CARACAS, Thursday March 13, 2014 | Update

US Senators submit bill to impose sanctions on Maduro's government

The bill for the Defense of Venezuela's Human Rights and Civil Society calls for individualized sanctions. The motion must be approved first by the Senate Committee on Foreign Relations and then submitted to the plenary session

Thursday March 13, 2014  06:21 PM
Democrat Senators Robert Menéndez and Bill Nelson and Republican Marco Rubio on Thursday lodged a bill for the United States to impose direct sanctions on the Government of Venezuela, in the aftermath of the violent events hitting the South American country for a month now.

A reported by Efe, the text goes beyond the proposal filed a few days ago by Menéndez and Rubio. Such proposal –which condemned violence and urged US President Barack Obama to impose sanctions on Venezuela- was approved on Wednesday by the plenary session of the Senate.

The motion filed on Thursday makes a direct call on President Obama to freeze the assets of those involved in the crackdown on protests in the streets of Caracas, and to revoke visas to a list of individuals proposed by Senators and shared with the White House.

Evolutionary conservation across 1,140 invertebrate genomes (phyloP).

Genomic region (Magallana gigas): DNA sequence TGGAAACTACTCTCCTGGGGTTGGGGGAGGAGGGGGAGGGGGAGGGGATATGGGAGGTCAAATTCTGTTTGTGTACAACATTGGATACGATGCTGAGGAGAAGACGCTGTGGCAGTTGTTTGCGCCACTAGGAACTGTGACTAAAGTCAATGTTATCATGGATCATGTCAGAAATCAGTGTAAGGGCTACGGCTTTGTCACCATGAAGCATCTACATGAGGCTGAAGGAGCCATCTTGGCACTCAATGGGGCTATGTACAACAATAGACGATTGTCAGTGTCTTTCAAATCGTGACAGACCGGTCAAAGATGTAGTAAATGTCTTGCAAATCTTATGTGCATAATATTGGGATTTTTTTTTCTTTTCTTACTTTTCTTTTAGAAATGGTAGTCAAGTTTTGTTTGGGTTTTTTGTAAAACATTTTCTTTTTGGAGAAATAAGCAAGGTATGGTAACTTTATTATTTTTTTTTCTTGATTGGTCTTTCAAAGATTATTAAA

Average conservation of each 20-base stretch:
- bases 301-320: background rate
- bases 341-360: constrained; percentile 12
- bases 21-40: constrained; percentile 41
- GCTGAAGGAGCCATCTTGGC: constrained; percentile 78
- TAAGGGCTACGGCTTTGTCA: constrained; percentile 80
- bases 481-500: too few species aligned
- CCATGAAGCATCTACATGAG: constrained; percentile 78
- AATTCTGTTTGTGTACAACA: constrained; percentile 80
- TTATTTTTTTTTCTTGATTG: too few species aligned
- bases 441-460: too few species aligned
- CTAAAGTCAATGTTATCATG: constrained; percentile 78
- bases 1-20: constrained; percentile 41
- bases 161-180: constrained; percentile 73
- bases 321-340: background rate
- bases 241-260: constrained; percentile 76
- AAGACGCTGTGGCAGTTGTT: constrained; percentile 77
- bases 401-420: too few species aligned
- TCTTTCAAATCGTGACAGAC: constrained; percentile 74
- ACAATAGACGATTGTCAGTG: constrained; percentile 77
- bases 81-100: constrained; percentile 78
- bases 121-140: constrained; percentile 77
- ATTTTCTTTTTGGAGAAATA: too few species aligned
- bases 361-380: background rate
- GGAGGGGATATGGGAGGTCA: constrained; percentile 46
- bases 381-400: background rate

It also provides for USD 15-million aid for the defense of human rights in Venezuela, the protection of independent media and the strengthening of civil society in defense of democratic values.

"The instability in Venezuela illustrates clearly that the abatement of democracy leads to political chaos and economic instability. This legislation makes it clear that the violence of the regime of (Venezuelan President Nicolás) Maduro requires a strong and prompt response," said Menéndez, the president of the Senate Committee on Foreign Relations.

He insisted that, "given the rampant impunity in Venezuela," the United States will not stand idly by "human rights violations in Caracas and across the country."

"This legislation serves as a strong warning to the members of the government, the Venezuelan security forces and armed civilian groups involved in violence that the United States will not tolerate this type of behavior and respond accordingly to help strengthen civil society Venezuela, while specific sanctions are imposed on the individuals responsible," he said.

The Venezuela Defense of Human Rights and Civil Society Act of 2014 must be approved first by the Senate Committee on Foreign Relations and then submitted to the plenary session.

Congress will be in recess next week, and therefore the act will not be discussed until later this month.